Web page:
If you wonder what is prescription drug addiction concerning yourself and others, it helps to know the signs. They manifest differently depending on the specific drug. Drugs capable of altering brain chemistry tend to be the ones that put you at risk. Here is a rundown of the most common symptoms seen for different medication types when it comes to prescription drug addiction.
- Opioids — Constipation, nausea, a feeling of euphoria, slower breathing, constant drowsiness, periods of confusion, a lack of coordination, the need to take higher drug doses for pain relief, increased sensitivity to pain when taking higher medication doses
- Anti-Anxiety Meds and Sedatives — Drowsiness, confusion, unsteadiness when walking, slurred speech, inability to concentrate, dizziness, memory problems, slower breathing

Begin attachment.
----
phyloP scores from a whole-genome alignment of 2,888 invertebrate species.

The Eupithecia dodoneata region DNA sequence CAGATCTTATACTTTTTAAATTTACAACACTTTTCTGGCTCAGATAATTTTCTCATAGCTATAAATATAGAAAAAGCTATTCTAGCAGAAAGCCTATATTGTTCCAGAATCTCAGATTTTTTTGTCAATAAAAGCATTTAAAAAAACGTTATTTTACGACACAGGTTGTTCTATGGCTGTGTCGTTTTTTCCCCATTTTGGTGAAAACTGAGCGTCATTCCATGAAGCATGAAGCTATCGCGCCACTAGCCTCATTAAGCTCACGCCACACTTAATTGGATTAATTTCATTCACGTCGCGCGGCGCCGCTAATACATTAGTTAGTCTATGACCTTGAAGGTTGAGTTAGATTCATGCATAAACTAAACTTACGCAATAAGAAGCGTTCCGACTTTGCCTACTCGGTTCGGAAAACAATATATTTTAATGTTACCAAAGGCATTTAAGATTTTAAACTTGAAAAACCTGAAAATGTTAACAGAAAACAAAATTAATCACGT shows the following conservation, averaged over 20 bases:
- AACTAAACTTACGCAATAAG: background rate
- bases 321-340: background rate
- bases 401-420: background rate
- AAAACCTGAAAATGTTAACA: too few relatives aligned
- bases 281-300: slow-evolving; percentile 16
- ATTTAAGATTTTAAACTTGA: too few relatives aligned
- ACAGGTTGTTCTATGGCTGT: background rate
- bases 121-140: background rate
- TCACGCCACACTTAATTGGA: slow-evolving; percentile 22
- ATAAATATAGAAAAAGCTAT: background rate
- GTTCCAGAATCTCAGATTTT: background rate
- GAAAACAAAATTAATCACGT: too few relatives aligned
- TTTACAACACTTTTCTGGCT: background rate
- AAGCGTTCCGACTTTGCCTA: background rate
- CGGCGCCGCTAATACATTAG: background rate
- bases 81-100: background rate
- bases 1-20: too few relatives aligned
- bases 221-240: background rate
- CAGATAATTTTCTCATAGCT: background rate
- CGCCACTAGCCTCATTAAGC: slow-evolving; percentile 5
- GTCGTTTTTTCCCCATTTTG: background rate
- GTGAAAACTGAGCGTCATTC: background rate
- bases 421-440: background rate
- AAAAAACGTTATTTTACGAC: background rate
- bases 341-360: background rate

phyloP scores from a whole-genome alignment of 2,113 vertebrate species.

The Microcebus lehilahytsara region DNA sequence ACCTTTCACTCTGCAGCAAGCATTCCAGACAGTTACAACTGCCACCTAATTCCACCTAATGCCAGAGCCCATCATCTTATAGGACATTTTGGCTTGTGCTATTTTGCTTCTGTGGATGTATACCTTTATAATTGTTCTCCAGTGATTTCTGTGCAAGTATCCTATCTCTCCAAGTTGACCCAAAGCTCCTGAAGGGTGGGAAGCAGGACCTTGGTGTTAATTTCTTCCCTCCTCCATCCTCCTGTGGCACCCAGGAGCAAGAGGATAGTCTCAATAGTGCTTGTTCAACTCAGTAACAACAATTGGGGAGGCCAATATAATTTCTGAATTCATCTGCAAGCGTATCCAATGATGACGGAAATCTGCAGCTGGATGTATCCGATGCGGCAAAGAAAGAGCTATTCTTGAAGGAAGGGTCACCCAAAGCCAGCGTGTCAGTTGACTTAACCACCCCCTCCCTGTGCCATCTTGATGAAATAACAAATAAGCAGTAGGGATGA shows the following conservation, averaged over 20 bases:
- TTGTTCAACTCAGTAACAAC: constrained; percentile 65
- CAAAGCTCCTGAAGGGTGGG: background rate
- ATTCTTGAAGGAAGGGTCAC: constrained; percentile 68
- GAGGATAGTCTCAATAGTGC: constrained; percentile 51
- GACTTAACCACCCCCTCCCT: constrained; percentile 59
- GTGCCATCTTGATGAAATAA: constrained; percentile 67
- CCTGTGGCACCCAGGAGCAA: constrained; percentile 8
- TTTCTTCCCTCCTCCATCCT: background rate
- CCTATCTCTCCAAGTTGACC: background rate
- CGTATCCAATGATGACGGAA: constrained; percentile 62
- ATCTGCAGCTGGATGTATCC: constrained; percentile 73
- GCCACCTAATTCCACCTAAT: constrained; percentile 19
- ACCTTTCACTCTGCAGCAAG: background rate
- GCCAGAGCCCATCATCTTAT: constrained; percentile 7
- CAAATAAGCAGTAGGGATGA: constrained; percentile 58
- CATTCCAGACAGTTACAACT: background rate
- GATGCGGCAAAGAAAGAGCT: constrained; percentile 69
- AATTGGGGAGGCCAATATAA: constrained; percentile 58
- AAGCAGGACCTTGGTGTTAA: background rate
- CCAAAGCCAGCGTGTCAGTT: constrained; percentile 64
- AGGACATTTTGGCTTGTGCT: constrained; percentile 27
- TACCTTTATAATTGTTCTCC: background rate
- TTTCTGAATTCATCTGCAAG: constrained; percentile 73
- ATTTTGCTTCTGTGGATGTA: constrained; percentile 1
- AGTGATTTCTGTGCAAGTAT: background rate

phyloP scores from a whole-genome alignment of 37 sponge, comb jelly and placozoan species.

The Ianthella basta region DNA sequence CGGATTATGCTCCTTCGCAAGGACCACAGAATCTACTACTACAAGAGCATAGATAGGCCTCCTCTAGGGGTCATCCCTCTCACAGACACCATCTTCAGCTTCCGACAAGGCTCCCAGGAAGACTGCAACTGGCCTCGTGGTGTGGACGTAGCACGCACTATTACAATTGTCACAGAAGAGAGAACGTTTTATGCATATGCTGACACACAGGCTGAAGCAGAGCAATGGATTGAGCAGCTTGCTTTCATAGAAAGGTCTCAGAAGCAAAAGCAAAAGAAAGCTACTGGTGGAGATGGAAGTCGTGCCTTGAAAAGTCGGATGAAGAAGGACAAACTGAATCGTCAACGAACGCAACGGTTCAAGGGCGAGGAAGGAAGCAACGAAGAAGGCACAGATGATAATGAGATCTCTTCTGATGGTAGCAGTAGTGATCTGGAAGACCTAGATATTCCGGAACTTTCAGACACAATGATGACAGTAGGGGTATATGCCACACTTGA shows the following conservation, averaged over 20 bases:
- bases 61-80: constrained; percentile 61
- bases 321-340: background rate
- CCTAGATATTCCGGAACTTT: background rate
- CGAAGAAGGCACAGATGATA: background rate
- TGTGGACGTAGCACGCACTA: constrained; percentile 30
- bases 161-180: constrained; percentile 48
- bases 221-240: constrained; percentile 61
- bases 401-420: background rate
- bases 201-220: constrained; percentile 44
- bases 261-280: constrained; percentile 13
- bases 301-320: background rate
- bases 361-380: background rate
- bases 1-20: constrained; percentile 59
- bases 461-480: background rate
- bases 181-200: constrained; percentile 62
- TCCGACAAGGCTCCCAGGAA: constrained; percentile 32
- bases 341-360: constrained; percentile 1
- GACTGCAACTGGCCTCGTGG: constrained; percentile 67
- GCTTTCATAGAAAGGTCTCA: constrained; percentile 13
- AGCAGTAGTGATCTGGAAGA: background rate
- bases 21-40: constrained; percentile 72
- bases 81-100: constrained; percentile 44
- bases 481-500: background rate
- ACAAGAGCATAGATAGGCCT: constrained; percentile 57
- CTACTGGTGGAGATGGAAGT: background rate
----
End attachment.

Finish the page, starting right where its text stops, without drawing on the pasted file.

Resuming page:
- Stimulants — A constant state of alertness, high blood pressure, irregular heartbeat, elevated body temperature, insomnia, paranoia, anxiety, lack of appetite, agitated state
Symptoms typically seen regardless of the medication include:
- Stealing from others to get a fix
- Forging prescriptions to get extra medication
- Problems sleeping
- The need to take higher medication doses
- “Doctor shopping,” or going from one doctor to another to get more medication
Older adults can be more vulnerable since they take medication to manage age-related issues. They can be more likely to mix prescription drugs with alcohol, which heightens the damage they do to individuals. Contact Crestview Recovery today to work through symptoms of prescription drug addiction.